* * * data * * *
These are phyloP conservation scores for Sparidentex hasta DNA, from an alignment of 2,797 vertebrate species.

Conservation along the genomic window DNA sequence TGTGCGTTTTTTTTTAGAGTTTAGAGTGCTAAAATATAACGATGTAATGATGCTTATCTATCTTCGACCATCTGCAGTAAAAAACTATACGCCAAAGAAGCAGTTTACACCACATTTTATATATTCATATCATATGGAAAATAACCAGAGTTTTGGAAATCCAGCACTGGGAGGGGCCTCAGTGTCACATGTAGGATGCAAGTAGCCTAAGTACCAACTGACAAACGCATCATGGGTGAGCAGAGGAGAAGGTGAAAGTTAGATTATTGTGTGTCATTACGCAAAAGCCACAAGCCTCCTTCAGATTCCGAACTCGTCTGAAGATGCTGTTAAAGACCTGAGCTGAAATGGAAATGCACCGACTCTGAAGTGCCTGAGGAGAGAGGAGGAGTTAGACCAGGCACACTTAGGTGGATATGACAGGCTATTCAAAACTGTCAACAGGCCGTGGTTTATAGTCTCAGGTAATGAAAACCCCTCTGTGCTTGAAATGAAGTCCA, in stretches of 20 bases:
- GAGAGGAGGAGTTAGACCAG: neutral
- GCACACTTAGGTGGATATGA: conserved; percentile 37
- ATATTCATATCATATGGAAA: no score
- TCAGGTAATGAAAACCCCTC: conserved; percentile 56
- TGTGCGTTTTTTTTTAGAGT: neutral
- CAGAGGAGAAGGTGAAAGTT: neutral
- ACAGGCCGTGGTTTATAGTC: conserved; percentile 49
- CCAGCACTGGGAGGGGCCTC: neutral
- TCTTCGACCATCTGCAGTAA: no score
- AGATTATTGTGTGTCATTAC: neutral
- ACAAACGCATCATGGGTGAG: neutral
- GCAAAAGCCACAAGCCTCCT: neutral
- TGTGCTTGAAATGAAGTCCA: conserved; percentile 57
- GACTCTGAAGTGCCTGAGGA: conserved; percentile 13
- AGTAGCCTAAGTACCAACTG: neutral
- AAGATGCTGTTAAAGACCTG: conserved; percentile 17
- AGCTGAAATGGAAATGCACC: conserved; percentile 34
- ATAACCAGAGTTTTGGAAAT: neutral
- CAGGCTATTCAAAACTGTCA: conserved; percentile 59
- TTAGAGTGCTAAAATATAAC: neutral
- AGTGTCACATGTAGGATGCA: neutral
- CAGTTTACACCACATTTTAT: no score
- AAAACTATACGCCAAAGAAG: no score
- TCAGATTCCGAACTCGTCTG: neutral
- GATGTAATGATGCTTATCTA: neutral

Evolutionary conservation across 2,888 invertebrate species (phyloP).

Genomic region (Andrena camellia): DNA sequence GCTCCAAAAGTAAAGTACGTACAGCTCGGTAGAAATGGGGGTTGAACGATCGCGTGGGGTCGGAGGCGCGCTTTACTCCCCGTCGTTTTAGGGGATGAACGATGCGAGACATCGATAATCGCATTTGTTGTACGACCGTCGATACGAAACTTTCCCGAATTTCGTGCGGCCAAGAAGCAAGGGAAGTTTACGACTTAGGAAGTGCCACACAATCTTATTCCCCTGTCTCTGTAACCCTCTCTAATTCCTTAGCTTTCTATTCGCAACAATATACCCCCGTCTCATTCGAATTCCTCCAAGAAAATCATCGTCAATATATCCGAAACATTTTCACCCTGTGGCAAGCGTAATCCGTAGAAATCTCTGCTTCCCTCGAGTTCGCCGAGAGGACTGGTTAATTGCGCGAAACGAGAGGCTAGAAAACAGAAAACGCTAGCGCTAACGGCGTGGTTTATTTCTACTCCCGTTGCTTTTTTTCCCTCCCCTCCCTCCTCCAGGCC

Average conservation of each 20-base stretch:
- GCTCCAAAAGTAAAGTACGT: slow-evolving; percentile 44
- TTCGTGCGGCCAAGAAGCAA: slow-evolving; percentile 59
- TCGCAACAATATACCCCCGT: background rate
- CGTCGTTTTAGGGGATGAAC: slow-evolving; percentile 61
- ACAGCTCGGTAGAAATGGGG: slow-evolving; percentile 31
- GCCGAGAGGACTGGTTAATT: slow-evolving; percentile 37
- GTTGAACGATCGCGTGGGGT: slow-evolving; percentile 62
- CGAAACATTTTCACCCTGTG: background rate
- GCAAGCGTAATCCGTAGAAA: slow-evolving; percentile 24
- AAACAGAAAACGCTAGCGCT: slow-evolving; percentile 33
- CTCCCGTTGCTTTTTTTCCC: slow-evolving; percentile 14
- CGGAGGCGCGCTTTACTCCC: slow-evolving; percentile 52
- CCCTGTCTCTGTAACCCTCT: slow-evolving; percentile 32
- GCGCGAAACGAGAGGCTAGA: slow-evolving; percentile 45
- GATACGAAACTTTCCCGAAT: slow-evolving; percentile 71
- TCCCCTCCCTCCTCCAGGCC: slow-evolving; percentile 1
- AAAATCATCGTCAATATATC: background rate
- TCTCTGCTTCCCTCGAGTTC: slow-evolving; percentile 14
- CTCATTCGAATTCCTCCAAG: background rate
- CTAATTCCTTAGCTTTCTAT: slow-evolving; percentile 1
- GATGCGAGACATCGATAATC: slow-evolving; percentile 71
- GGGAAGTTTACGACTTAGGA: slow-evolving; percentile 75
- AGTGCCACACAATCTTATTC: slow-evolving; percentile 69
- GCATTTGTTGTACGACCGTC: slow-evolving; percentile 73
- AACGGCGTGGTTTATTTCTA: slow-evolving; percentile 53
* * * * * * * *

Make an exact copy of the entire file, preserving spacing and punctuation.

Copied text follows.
These are phyloP conservation scores for Sparidentex hasta DNA, from an alignment of 2,797 vertebrate species.

Conservation along the genomic window DNA sequence TGTGCGTTTTTTTTTAGAGTTTAGAGTGCTAAAATATAACGATGTAATGATGCTTATCTATCTTCGACCATCTGCAGTAAAAAACTATACGCCAAAGAAGCAGTTTACACCACATTTTATATATTCATATCATATGGAAAATAACCAGAGTTTTGGAAATCCAGCACTGGGAGGGGCCTCAGTGTCACATGTAGGATGCAAGTAGCCTAAGTACCAACTGACAAACGCATCATGGGTGAGCAGAGGAGAAGGTGAAAGTTAGATTATTGTGTGTCATTACGCAAAAGCCACAAGCCTCCTTCAGATTCCGAACTCGTCTGAAGATGCTGTTAAAGACCTGAGCTGAAATGGAAATGCACCGACTCTGAAGTGCCTGAGGAGAGAGGAGGAGTTAGACCAGGCACACTTAGGTGGATATGACAGGCTATTCAAAACTGTCAACAGGCCGTGGTTTATAGTCTCAGGTAATGAAAACCCCTCTGTGCTTGAAATGAAGTCCA, in stretches of 20 bases:
- GAGAGGAGGAGTTAGACCAG: neutral
- GCACACTTAGGTGGATATGA: conserved; percentile 37
- ATATTCATATCATATGGAAA: no score
- TCAGGTAATGAAAACCCCTC: conserved; percentile 56
- TGTGCGTTTTTTTTTAGAGT: neutral
- CAGAGGAGAAGGTGAAAGTT: neutral
- ACAGGCCGTGGTTTATAGTC: conserved; percentile 49
- CCAGCACTGGGAGGGGCCTC: neutral
- TCTTCGACCATCTGCAGTAA: no score
- AGATTATTGTGTGTCATTAC: neutral
- ACAAACGCATCATGGGTGAG: neutral
- GCAAAAGCCACAAGCCTCCT: neutral
- TGTGCTTGAAATGAAGTCCA: conserved; percentile 57
- GACTCTGAAGTGCCTGAGGA: conserved; percentile 13
- AGTAGCCTAAGTACCAACTG: neutral
- AAGATGCTGTTAAAGACCTG: conserved; percentile 17
- AGCTGAAATGGAAATGCACC: conserved; percentile 34
- ATAACCAGAGTTTTGGAAAT: neutral
- CAGGCTATTCAAAACTGTCA: conserved; percentile 59
- TTAGAGTGCTAAAATATAAC: neutral
- AGTGTCACATGTAGGATGCA: neutral
- CAGTTTACACCACATTTTAT: no score
- AAAACTATACGCCAAAGAAG: no score
- TCAGATTCCGAACTCGTCTG: neutral
- GATGTAATGATGCTTATCTA: neutral

Evolutionary conservation across 2,888 invertebrate species (phyloP).

Genomic region (Andrena camellia): DNA sequence GCTCCAAAAGTAAAGTACGTACAGCTCGGTAGAAATGGGGGTTGAACGATCGCGTGGGGTCGGAGGCGCGCTTTACTCCCCGTCGTTTTAGGGGATGAACGATGCGAGACATCGATAATCGCATTTGTTGTACGACCGTCGATACGAAACTTTCCCGAATTTCGTGCGGCCAAGAAGCAAGGGAAGTTTACGACTTAGGAAGTGCCACACAATCTTATTCCCCTGTCTCTGTAACCCTCTCTAATTCCTTAGCTTTCTATTCGCAACAATATACCCCCGTCTCATTCGAATTCCTCCAAGAAAATCATCGTCAATATATCCGAAACATTTTCACCCTGTGGCAAGCGTAATCCGTAGAAATCTCTGCTTCCCTCGAGTTCGCCGAGAGGACTGGTTAATTGCGCGAAACGAGAGGCTAGAAAACAGAAAACGCTAGCGCTAACGGCGTGGTTTATTTCTACTCCCGTTGCTTTTTTTCCCTCCCCTCCCTCCTCCAGGCC

Average conservation of each 20-base stretch:
- GCTCCAAAAGTAAAGTACGT: slow-evolving; percentile 44
- TTCGTGCGGCCAAGAAGCAA: slow-evolving; percentile 59
- TCGCAACAATATACCCCCGT: background rate
- CGTCGTTTTAGGGGATGAAC: slow-evolving; percentile 61
- ACAGCTCGGTAGAAATGGGG: slow-evolving; percentile 31
- GCCGAGAGGACTGGTTAATT: slow-evolving; percentile 37
- GTTGAACGATCGCGTGGGGT: slow-evolving; percentile 62
- CGAAACATTTTCACCCTGTG: background rate
- GCAAGCGTAATCCGTAGAAA: slow-evolving; percentile 24
- AAACAGAAAACGCTAGCGCT: slow-evolving; percentile 33
- CTCCCGTTGCTTTTTTTCCC: slow-evolving; percentile 14
- CGGAGGCGCGCTTTACTCCC: slow-evolving; percentile 52
- CCCTGTCTCTGTAACCCTCT: slow-evolving; percentile 32
- GCGCGAAACGAGAGGCTAGA: slow-evolving; percentile 45
- GATACGAAACTTTCCCGAAT: slow-evolving; percentile 71
- TCCCCTCCCTCCTCCAGGCC: slow-evolving; percentile 1
- AAAATCATCGTCAATATATC: background rate
- TCTCTGCTTCCCTCGAGTTC: slow-evolving; percentile 14
- CTCATTCGAATTCCTCCAAG: background rate
- CTAATTCCTTAGCTTTCTAT: slow-evolving; percentile 1
- GATGCGAGACATCGATAATC: slow-evolving; percentile 71
- GGGAAGTTTACGACTTAGGA: slow-evolving; percentile 75
- AGTGCCACACAATCTTATTC: slow-evolving; percentile 69
- GCATTTGTTGTACGACCGTC: slow-evolving; percentile 73
- AACGGCGTGGTTTATTTCTA: slow-evolving; percentile 53